Competitor or Colleague?

If you’re like most translators, you spend a lot of time alone. You need to be alone to concentrate, but then there’s the other isolating factor of the business. It’s generally freelance and done at home. So when you want to take a break and get some social interaction, you find yourself drawn to other translators. But while it can be nice to socialize with other translators, you may find yourself wondering, “Am I socializing with my competition?”

Yes. And no.

As in other industries, others with similar job titles ARE the competition. In a corporate office setting, people working together on the same team are often the competition for new positions that open up.

But teammates in an office setting and fellow translators in our world are also colleagues.

And no one knows EXACTLY what you’re dealing with professionally like someone else who does it every day.

Your colleagues can relate to the frustrations of day-to-day work life. The CAT tool saving your work in a strange place somewhere on your computer. The project manager sending frantic messages at four in the morning. The client ignoring your requests for payment. The neighbor assuming you’re available for drop-in visits during the work day.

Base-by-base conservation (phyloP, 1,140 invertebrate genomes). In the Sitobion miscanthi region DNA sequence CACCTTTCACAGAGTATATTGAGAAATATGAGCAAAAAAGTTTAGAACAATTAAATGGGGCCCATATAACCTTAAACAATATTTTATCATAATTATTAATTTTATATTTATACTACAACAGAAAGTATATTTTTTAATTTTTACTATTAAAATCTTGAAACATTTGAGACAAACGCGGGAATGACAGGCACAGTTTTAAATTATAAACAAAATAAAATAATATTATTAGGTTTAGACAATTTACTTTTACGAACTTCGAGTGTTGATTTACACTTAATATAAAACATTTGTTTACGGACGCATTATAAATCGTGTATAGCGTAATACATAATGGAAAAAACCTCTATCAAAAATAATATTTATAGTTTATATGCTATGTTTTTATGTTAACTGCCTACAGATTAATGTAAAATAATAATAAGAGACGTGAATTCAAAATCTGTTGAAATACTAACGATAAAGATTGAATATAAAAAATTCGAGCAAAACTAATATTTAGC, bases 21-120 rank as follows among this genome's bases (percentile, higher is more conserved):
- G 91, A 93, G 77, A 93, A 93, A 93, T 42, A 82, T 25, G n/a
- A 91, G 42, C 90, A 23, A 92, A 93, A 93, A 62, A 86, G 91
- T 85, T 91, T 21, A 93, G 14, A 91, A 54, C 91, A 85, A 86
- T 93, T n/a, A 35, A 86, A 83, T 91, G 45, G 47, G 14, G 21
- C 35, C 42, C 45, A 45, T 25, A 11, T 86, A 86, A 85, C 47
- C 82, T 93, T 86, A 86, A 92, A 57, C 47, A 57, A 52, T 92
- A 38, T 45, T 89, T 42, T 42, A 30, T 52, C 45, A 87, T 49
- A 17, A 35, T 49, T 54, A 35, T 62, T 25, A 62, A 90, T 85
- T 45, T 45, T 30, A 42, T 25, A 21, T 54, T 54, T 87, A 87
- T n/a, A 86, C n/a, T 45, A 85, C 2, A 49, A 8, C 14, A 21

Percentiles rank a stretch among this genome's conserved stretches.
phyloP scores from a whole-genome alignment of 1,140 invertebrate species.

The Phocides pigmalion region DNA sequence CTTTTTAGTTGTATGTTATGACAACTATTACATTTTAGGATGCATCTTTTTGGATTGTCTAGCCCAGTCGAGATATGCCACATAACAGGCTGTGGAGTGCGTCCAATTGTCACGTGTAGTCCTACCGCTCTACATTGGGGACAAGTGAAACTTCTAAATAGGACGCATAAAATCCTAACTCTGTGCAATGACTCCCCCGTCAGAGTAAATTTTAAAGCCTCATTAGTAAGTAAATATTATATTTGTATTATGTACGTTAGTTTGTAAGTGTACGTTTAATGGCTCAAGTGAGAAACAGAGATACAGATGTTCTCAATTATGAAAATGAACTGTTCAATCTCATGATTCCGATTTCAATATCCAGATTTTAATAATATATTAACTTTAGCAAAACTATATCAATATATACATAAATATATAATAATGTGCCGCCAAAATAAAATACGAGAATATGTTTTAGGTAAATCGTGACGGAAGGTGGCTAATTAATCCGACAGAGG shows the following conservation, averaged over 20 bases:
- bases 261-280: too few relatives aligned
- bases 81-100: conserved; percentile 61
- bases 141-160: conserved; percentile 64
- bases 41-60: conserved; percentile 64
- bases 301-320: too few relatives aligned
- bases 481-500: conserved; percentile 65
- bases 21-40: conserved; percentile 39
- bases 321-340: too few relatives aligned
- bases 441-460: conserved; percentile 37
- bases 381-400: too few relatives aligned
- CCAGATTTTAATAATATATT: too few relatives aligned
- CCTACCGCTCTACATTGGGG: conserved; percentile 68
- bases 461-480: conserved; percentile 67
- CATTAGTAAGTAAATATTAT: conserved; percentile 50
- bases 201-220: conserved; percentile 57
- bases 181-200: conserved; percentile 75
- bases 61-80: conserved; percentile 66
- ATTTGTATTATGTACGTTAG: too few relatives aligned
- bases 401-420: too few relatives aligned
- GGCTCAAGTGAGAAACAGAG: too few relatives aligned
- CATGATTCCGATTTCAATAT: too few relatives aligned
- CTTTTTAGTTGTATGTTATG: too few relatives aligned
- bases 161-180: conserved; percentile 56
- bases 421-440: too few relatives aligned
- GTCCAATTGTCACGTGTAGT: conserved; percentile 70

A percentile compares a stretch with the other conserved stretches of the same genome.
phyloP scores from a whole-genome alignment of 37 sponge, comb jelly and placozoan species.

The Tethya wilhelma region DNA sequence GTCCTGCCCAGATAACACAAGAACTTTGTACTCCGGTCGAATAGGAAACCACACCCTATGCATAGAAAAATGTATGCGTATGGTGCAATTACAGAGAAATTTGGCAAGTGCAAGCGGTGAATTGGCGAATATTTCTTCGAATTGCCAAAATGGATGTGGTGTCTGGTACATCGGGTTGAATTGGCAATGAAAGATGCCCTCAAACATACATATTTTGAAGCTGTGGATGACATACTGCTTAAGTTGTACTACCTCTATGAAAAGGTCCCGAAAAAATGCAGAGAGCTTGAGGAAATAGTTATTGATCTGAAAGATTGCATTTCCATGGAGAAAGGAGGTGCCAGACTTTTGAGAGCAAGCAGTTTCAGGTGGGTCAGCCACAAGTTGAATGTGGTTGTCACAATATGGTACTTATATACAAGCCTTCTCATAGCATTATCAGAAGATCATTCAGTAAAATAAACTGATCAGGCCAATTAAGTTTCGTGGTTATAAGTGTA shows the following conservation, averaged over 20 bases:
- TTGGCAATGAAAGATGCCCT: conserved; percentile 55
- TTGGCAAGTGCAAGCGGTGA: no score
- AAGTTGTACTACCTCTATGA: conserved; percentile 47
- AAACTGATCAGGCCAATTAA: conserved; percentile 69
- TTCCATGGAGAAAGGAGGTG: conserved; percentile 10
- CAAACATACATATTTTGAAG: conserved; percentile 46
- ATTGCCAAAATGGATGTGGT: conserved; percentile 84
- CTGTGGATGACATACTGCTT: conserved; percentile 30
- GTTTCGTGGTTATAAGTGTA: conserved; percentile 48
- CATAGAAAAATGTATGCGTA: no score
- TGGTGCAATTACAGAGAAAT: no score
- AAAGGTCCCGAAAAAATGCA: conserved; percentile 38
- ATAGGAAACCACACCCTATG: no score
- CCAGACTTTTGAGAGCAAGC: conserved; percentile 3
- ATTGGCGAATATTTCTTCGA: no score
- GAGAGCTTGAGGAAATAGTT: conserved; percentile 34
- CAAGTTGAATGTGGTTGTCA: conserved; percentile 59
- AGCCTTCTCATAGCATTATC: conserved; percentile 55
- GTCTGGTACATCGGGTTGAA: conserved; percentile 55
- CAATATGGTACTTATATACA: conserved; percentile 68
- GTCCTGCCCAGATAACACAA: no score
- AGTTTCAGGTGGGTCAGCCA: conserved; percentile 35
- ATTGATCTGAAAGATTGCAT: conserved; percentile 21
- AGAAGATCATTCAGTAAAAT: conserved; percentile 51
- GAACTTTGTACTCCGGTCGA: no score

Your colleagues can also understand the professional joys you relish. The thrill of landing a new client. The surprise of rare complimentary email from a normally grouchy project manager. The way you feel when you find the perfect turn of phrase.

These people get you. So don’t shut them out.

Spend time with your colleagues and learn from them. Or simply enjoy getting to know someone who works in the field you love.

And while it may be tempting to view colleagues as competition, try to remember that we all have different language pairs and specializations. We are not all working on the same types of projects into the same target languages.

And even if you find a colleague who works in your same language pair and in your same specialization, keep in mind that the experience of working with a certain individual is unique. You are not the same person that another translator is, so the experience of working with you isn’t the same as working with another translator.

And in the grand scheme of the translation industry, there is so much content that needs to be translated and it only takes a tiny fraction of all that to keep any one individual translator working full time.

So go ahead: Make friends with your fellow translators.

Looking to meet some fellow translation and interpretation professionals? There’s over 6,000 translators and interpreters in our Facebook group. Join us!

Melissa Kamenjarin

Author: Melissa Kamenjarin

Melissa is a Success by Rx copywriter and Spanish/English translator, writer, editor and proofreader specializing in educational materials, health insurance, non-profits, and published fiction and non-fiction books, blogs and websites. Melissa is the Secretary and blog writer for ATISDA (Association of Translators and Interpreters in the San Diego Area). An American Translators Association (ATA) member, she is also the Copy Editor for the ATA Medical Division’s publication, Caduceus.

Posted in Business.

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